Washington has been mostly silent in the face of the unprecedented Palestinian vitriol toward the United States that followed US President Donald Trump’s decision three weeks ago to recognize Jerusalem as Israel’s capital and move the embassy there from Tel Aviv.
Not Palestinian Authority President Mahmoud Abbas’s blistering speech against the US at an “emergency” meeting of the Organization of Islamic Cooperation in Istanbul; not PA Foreign Minister Riyad al-Maliki’s fiery rhetoric at the UN General Assembly vote that slammed the US move; not the PA decision to boycott Vice President Mike Pence when he comes to Israel; not Abbas’s statement that the US has disqualified itself from the peace process – none of that has triggered much of a response from Washington.
But the relative silence does not mean the reactions have not been noted.
US Ambassador to Israel David Friedman, one of the driving forces inside the administration behind Trump’s historic Jerusalem move, told The Jerusalem Post
this week that these types of reactions remain “largely emotional,” and that the Palestinians “overreacted
“We expected the reaction, although we were disappointed with some of the rhetoric which was ugly, needlessly provocative and antisemitic,” Friedman said. “As we go forward, this has to change.”
During his announcement of the move, made in the White House on December 6, Trump said specifically that the United States was “not taking a position on any final-status issues, including the specific boundaries of the Israeli sovereignty in Jerusalem, or the resolution of contested borders. Those questions are up to the parties involved.”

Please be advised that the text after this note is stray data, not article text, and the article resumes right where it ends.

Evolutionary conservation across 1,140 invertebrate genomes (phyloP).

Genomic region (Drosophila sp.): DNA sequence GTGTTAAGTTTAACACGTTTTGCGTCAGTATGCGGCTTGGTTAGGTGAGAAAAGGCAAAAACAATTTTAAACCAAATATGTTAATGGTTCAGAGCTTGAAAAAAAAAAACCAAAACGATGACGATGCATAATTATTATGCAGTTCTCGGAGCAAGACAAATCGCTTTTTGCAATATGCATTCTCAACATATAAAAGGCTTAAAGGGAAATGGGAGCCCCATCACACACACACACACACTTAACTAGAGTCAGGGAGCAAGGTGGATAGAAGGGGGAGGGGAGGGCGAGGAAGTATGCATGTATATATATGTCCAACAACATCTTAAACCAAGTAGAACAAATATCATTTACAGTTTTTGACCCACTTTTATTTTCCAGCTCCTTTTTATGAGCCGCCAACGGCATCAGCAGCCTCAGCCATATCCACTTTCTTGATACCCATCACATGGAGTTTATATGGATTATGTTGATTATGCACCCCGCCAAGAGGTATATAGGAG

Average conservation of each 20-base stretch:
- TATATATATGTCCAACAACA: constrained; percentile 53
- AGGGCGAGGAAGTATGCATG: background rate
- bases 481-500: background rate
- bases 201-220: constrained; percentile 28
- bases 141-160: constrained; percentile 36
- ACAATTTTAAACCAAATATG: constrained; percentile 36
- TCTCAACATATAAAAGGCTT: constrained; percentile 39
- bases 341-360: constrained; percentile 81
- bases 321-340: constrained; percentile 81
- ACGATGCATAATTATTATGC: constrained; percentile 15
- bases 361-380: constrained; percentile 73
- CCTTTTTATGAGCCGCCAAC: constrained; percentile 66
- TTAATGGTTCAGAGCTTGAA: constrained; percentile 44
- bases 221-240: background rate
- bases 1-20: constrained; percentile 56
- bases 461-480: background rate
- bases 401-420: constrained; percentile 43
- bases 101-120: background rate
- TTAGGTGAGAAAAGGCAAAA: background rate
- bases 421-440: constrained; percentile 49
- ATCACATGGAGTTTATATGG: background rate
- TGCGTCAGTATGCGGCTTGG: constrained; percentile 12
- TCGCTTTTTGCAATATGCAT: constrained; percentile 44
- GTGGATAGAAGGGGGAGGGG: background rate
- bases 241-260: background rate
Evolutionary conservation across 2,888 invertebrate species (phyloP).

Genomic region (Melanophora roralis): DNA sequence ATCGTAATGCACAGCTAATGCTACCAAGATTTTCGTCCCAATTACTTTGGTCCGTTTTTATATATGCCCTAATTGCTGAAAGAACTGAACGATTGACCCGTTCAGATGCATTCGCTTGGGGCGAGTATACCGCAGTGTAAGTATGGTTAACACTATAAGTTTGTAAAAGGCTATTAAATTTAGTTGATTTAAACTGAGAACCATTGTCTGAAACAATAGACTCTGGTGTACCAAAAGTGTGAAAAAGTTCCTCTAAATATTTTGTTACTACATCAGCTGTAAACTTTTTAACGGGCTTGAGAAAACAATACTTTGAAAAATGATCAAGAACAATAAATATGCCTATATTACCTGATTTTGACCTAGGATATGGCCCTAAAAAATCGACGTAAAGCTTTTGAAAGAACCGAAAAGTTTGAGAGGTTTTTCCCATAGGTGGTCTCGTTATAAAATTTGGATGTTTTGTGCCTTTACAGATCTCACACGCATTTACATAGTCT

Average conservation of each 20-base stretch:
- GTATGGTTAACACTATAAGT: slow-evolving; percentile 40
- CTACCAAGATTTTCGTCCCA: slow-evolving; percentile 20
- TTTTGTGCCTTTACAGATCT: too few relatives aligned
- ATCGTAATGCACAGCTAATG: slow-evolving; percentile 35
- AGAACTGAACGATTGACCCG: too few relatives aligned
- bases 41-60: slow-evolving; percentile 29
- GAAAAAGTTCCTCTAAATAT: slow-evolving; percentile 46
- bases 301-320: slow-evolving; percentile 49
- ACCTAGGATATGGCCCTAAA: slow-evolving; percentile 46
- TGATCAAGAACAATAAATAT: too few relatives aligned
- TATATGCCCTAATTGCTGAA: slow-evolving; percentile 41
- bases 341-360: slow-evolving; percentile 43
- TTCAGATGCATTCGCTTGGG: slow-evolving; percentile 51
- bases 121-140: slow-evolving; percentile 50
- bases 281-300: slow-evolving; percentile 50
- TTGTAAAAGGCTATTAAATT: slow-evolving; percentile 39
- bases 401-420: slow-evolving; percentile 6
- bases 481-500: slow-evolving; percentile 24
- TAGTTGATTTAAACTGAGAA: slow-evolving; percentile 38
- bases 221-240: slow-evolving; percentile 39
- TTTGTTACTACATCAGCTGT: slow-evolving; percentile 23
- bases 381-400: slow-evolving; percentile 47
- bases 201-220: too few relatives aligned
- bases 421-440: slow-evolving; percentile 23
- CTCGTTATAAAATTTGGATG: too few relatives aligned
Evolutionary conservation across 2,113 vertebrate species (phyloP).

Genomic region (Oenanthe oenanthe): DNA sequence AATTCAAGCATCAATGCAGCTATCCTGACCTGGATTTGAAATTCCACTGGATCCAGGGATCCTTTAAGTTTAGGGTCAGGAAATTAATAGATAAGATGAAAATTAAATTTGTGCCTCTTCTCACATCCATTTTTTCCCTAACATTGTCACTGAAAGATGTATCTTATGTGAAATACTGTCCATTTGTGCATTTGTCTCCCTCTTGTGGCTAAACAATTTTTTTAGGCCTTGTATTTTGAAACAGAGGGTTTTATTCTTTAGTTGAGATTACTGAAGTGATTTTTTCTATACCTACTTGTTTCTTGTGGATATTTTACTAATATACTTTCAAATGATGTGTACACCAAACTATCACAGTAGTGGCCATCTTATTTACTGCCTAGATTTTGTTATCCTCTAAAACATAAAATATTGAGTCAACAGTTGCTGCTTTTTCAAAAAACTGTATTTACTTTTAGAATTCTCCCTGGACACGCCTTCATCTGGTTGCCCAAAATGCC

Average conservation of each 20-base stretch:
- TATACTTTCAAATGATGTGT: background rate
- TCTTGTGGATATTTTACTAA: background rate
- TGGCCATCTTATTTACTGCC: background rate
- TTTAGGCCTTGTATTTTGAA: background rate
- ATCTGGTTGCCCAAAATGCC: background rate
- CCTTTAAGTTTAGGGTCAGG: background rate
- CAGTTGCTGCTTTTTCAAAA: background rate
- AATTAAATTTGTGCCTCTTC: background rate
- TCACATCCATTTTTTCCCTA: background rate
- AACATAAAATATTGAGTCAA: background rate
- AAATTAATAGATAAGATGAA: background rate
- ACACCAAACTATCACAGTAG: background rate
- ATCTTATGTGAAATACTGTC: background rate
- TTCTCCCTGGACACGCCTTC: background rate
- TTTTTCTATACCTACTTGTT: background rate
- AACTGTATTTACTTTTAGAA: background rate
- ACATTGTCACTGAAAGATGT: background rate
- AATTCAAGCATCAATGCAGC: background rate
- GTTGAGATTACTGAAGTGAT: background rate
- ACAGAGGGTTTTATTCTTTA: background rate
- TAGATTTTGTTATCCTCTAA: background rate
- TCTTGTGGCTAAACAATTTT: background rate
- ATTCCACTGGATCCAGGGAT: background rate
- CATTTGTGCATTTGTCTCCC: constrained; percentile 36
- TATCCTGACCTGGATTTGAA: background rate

The president, Friedman noted, “was abundantly clear” when he made his announcement “that he was preserving all final-status issues for negotiation between the parties, and the Palestinians unfortunately overreacted. Going forward, we hope that the Palestinian leadership focuses on the future of their people and their opportunity for a better quality of life. If they do, I believe that we can make great strides.”
Friedman dismissed Palestinian threats
to bring in a new peace mediator, saying, “There is no path around the United States. Israel has made it clear that they will not engage under the sponsorship of any other nation. You cannot clap with one hand. Moreover, only the United States has the regional credibility to bring forward a historic peace agreement.”
Asked whether that regional credibility was not compromised by the Jerusalem announcement, especially considering the very negative public reactions among Egyptians, Saudis and Jordanians, Friedman replied that the administration “anticipated the temporary reactions” but has “no doubt as to our continued strong credibility with our Arab allies.”
ONE OF the ideas that Abbas is trying to promote is to get the Europeans in general, and the French in particular, to step forward and play a larger role in the process. Friedman rejected the notion that this might be necessary to keep the diplomatic process from dying altogether, and said even those countries recognize that the US “is the only nation that can sponsor a peace agreement.”